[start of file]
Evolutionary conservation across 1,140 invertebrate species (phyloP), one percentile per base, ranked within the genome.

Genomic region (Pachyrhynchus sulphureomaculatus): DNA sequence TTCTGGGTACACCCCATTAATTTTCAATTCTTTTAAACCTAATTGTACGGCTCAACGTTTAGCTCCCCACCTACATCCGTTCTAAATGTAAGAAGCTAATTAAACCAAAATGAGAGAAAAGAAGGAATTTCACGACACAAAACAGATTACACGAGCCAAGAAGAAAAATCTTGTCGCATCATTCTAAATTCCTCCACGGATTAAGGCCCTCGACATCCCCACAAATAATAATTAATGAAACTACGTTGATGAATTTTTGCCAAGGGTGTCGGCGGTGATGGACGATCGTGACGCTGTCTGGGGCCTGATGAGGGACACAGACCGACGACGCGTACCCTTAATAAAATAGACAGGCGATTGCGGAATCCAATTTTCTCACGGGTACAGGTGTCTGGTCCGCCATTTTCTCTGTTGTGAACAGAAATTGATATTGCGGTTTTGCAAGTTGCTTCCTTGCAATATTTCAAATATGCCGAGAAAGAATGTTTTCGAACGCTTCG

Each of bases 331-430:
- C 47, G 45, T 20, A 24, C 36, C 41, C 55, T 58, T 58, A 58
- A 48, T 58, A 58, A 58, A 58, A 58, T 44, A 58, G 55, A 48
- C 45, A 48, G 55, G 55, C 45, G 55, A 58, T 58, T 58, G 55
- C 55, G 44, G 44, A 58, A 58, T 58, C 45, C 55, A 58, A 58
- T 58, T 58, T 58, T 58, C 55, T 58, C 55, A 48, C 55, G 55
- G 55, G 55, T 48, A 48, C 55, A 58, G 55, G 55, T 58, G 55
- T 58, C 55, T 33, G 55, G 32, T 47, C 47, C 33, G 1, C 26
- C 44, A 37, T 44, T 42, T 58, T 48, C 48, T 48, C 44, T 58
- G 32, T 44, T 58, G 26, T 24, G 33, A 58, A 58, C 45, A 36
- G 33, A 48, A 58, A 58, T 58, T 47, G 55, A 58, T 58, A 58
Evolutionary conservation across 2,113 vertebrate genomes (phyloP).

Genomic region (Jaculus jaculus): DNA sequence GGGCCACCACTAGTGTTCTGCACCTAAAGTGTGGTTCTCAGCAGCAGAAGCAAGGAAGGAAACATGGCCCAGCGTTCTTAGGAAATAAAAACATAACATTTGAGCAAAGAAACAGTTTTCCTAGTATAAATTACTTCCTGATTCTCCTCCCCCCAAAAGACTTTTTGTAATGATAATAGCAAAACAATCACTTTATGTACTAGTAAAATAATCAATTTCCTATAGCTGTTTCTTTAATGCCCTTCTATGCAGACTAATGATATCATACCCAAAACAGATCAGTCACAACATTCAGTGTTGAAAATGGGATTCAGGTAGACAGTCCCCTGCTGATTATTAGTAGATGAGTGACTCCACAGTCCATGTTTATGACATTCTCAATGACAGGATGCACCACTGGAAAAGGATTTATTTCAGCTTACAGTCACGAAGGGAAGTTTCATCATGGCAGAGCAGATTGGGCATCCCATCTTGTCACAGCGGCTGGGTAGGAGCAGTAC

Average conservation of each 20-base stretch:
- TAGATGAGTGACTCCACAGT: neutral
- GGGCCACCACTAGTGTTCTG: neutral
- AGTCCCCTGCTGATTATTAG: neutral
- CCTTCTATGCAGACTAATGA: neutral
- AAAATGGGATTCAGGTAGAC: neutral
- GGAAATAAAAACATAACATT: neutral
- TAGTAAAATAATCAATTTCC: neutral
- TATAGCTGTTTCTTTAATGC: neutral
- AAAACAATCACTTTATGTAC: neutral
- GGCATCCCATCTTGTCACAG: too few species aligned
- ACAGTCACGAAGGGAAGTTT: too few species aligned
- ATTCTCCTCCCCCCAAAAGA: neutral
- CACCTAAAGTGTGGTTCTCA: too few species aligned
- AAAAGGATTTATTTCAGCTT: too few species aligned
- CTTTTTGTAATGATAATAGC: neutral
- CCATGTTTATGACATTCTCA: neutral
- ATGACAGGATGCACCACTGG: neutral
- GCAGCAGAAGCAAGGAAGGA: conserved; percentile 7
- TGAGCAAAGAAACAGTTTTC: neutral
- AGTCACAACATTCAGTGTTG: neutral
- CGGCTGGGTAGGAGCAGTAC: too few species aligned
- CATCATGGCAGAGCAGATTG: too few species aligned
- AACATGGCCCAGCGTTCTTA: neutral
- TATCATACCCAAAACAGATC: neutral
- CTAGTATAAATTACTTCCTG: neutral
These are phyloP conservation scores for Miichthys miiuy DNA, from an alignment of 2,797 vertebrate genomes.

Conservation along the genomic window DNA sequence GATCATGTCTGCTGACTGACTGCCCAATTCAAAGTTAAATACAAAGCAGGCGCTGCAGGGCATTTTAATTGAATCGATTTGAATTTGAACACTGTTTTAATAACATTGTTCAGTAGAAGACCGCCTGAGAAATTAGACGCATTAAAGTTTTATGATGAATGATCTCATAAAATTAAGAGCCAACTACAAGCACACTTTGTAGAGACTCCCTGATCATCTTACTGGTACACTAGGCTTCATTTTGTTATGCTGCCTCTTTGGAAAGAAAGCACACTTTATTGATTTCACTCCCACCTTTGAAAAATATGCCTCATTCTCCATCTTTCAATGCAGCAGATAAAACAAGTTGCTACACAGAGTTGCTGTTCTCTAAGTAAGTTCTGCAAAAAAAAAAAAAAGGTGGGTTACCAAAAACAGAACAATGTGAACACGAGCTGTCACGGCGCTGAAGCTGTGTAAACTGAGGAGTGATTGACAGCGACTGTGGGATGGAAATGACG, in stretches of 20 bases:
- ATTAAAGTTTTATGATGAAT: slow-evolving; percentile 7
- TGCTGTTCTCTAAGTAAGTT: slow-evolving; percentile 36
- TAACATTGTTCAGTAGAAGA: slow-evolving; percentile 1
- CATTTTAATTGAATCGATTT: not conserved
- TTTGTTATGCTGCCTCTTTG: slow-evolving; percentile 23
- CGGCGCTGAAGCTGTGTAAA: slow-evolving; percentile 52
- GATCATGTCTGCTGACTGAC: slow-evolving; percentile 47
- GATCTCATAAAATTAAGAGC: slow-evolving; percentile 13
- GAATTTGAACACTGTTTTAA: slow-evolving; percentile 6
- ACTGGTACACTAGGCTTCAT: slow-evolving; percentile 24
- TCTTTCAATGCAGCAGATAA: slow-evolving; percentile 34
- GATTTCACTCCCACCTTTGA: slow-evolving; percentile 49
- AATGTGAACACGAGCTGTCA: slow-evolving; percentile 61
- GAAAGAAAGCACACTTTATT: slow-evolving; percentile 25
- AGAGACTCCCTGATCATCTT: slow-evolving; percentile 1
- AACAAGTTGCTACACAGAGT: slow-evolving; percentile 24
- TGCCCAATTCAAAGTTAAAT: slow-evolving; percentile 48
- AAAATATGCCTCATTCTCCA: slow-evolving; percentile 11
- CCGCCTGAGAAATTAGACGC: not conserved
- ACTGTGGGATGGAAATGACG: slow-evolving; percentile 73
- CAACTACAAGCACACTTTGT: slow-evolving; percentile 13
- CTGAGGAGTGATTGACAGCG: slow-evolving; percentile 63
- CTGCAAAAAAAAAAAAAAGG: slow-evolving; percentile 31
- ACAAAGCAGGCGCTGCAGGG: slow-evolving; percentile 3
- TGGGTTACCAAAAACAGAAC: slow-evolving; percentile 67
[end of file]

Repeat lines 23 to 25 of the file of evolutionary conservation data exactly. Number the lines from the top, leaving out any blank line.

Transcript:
- TAGTAAAATAATCAATTTCC: neutral
- TATAGCTGTTTCTTTAATGC: neutral
- AAAACAATCACTTTATGTAC: neutral